It’s hard to believe that this weekend marked the 12th annual Burke trip. What once started at the state campground on the mountain, has morphed into a 2 house festival that can sometimes go from Thursday night to Sunday afternoon. It’s hard work partying that hard for that long, and showers and beds make it a lot more manageable. Especially now that we are almost overrun with kids.
Of these 12 years, I think I have only missed 3. The first 2 I missed due to living out in California, and the third I missed for some reason that I don’t remember. I do remember that my absence was the year that it was decreed that attendance to Burke is mandatory, upon pain of ridicule and mockery. Lesson learned.
Due to having to work, the boy in school, etc, I didn’t get up there until Friday night. I got the last beer out of the first keg, a delicious Hill Farmstead Amarillo IPA. If you’d ever had a Hill Farmstead beer, you know how delicious they are, it’s like drinking gold. The PBR was then tapped, and the gloves came off.
The good thing about having 2 houses across the street form each other,is that staging for rides is pretty easy. The bad thing, is that staging can take 1-3 hours to get everyone ready. No one is ever in a hurry, which I have never been able to understand. There must be some sort of law of physics involved: the greater the number of people getting ready for a ride, takes exponentially longer to get ready than a smaller one. When we finally rolled out, there were 15 of us. Almost immediately, the number started to diminish.
This was Nat’s attempt at taking his own route though a muddy crossing. You would never know how deep the mud was…
Not 20 minutes later, his ride was cut short when a stick got picked up in his back wheel and sheared the derailleur hanger in two. We got him detangled, and were close enough to the road so we could call in an extraction team. We went on, and then lost Blue. He’d been off the bike for most of the season due to surgery, and was not feeling the “pace”. When riding, we rode fast, but we stopped a lot. And waited around a lot. Big group ride syndrome in full effect.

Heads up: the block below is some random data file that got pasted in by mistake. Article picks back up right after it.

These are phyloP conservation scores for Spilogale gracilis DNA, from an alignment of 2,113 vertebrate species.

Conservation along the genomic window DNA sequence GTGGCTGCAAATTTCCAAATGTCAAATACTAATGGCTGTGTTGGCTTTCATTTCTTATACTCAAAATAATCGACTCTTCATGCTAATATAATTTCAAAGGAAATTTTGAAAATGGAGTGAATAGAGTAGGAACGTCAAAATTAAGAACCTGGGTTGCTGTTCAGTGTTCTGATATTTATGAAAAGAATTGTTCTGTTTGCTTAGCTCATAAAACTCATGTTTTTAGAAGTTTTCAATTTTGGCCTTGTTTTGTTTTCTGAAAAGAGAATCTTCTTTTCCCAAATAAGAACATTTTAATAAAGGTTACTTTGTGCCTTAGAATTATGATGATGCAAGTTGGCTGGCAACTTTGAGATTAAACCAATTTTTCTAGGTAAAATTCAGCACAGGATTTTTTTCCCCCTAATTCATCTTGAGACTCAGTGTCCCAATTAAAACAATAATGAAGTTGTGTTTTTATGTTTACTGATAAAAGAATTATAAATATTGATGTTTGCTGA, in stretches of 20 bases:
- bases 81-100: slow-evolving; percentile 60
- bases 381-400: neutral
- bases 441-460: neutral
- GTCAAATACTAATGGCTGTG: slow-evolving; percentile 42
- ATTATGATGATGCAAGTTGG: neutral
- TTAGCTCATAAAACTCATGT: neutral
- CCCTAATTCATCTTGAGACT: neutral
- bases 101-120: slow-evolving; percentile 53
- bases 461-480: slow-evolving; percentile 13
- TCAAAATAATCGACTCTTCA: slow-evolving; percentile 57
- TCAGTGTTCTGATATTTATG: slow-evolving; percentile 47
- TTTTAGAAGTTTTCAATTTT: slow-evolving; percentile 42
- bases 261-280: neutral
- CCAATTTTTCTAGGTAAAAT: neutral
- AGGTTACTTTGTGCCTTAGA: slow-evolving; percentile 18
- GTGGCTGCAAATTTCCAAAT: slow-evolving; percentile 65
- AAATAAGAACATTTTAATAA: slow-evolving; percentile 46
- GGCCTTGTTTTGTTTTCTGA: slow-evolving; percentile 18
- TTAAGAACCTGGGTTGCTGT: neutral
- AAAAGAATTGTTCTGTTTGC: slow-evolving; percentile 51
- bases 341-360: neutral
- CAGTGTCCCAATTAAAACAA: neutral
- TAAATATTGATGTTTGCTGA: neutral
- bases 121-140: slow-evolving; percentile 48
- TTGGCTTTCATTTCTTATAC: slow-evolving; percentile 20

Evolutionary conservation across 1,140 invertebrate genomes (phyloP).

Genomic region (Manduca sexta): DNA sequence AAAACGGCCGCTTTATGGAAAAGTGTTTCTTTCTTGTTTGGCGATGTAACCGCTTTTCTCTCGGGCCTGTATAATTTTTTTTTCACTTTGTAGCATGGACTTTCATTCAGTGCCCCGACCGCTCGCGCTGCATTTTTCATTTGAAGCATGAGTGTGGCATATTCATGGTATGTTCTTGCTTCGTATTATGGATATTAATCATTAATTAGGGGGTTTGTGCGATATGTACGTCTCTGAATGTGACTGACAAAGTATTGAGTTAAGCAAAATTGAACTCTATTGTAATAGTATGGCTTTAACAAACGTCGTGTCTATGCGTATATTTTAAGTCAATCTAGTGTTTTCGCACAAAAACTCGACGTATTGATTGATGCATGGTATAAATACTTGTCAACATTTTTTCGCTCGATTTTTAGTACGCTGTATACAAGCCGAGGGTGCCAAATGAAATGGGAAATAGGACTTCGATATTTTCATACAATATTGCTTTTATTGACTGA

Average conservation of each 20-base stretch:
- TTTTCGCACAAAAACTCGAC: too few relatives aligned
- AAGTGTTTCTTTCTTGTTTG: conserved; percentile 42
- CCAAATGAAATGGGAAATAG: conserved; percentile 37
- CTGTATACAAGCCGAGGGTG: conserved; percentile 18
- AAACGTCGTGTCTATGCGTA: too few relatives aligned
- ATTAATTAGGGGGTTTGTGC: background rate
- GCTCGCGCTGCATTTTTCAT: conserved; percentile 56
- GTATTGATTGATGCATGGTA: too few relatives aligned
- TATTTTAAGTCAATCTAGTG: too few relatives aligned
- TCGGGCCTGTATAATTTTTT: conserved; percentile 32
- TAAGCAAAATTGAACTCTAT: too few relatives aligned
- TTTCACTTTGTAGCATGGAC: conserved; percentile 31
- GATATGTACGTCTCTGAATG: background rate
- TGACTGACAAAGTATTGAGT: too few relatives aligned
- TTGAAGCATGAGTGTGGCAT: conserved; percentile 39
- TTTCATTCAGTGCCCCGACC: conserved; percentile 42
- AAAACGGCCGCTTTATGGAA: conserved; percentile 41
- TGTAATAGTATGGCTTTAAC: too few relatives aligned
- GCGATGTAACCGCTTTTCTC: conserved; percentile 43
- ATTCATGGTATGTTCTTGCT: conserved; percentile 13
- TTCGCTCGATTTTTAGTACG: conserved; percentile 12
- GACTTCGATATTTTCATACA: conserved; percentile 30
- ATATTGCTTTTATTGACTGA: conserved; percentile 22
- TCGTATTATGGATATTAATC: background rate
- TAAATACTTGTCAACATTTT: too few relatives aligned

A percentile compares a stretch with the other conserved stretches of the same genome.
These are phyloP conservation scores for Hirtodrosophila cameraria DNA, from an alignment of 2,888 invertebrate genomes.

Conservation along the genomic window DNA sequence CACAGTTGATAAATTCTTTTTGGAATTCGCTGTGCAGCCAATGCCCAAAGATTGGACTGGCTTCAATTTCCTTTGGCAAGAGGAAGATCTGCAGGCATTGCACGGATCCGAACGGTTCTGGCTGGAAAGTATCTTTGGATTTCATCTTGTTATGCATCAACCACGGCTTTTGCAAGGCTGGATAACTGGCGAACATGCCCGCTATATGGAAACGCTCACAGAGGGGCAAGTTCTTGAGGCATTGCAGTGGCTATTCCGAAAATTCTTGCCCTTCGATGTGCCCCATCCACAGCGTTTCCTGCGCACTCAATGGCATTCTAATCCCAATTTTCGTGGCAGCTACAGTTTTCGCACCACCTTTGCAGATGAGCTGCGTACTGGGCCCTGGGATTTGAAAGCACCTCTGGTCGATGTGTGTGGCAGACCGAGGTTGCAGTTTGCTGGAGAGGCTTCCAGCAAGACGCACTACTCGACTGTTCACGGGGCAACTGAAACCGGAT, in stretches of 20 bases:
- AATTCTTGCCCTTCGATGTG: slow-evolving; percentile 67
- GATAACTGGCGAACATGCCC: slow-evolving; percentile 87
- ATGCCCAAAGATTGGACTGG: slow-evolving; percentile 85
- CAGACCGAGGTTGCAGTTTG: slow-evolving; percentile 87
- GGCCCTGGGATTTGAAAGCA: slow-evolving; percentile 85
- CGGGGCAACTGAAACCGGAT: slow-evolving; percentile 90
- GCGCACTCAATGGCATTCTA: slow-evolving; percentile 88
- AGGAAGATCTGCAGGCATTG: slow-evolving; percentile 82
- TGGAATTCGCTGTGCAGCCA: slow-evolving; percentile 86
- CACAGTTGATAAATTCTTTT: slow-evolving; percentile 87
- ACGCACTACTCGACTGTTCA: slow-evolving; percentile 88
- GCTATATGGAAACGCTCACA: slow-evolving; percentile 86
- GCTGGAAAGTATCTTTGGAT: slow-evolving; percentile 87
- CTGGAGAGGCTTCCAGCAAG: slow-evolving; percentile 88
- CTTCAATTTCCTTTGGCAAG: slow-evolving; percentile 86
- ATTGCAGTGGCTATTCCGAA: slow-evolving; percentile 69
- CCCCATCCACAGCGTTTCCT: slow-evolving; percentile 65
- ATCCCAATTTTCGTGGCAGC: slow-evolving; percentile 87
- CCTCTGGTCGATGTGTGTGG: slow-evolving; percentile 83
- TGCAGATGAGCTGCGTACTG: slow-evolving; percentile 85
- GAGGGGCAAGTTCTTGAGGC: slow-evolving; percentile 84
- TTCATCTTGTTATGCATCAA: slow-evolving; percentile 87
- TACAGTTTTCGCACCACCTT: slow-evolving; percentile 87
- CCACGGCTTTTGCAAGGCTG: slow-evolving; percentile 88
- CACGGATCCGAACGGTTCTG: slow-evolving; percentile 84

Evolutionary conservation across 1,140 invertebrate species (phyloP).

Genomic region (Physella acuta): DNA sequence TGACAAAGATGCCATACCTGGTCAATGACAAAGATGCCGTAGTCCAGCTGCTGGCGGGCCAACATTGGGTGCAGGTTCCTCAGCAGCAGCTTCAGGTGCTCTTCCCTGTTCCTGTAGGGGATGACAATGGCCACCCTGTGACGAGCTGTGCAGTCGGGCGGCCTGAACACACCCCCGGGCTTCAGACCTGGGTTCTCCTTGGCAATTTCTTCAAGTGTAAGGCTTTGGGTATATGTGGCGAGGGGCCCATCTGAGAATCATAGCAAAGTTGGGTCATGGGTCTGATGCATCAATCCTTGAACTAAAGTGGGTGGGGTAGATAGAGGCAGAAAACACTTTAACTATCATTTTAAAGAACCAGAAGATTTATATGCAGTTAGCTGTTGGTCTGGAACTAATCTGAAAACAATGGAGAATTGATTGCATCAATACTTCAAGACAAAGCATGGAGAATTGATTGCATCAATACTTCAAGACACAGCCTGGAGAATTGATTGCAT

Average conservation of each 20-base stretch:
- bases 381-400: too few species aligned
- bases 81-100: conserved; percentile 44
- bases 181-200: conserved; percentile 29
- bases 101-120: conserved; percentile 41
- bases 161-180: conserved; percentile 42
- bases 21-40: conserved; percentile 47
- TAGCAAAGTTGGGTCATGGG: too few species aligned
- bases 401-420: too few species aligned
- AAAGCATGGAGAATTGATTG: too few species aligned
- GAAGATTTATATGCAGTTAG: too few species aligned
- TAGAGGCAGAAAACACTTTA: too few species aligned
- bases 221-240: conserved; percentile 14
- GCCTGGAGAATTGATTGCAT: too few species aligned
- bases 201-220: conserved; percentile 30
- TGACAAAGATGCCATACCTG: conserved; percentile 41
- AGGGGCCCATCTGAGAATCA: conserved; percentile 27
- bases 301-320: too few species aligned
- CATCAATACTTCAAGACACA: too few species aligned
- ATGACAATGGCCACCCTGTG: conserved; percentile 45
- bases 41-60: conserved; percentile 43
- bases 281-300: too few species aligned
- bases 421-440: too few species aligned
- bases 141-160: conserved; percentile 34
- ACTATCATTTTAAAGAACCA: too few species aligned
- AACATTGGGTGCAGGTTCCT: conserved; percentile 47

We had some locals with us on Saturday, who were gracious enough to lead the ride, which was a nice change of pace, because we actually rode some trails that we often overlook. After about an hour, our group split into two, the other group headed to town to fetch Nat, who we learned had since fixed his bike, and was going to meet us over on Darling Hill. We waited for a while, but at least it was good napping weather…
Our guides had to go, but at this point we knew what we wanted to ride, and knew how to get there, so once we all regrouped, it was game on. Recent heavy rains made it so that many of the trails we usually use as connectors were closed, so we had to do a bit of orienteering to get ourselves where we wanted to go. It seemed as there was extra climbing, and at least 4 or 5 wrong turns. Eventually we got back to town, where some shuttles to teh house had been called for. A small group of us remained to “do the slow crawl up the hill”, another tradition, in which we stuff our pockets with cans of PBR and ride back to the houses. It’s a 2 beer climb.
We tag out with the folks that were watching the kiddos, get cleaned up, then it’s party mode. Saturday night is the big party, we probably had 30-35 people including kids. It gets loud, raucous and boozy. Tons of food and drinks are consumed, stories of the days various rides swapped, and fun is always had by all. I managed to stay awake until 11 before having to retire.
Traditionally, there is a Sunday ride too, but I was a solo parent. Foisting a grumpy partied-out 8 year old on one of my friends would have been extremely lame of me, so we cleaned up, packed up and said our goodbyes. Almost everyone else hit the road too. I knew that even if I had the opportunity to ride, my body would have gone into revolt. I have not ridden my bike since our trip to Ascutney 2 weeks previously. That little hurricane called Irene really messed things up for a lot of us. Sometimes its good to appreciate the times you do have, and be thankful that you have good people to share them with.
Another great trip, but now it’s back to reality. It’s Interbike this week, so we will most likely get to see some cool new 29er bike products. I’ll be surfing the webs for snickets in between build the awesome bikes I’ll be building this week.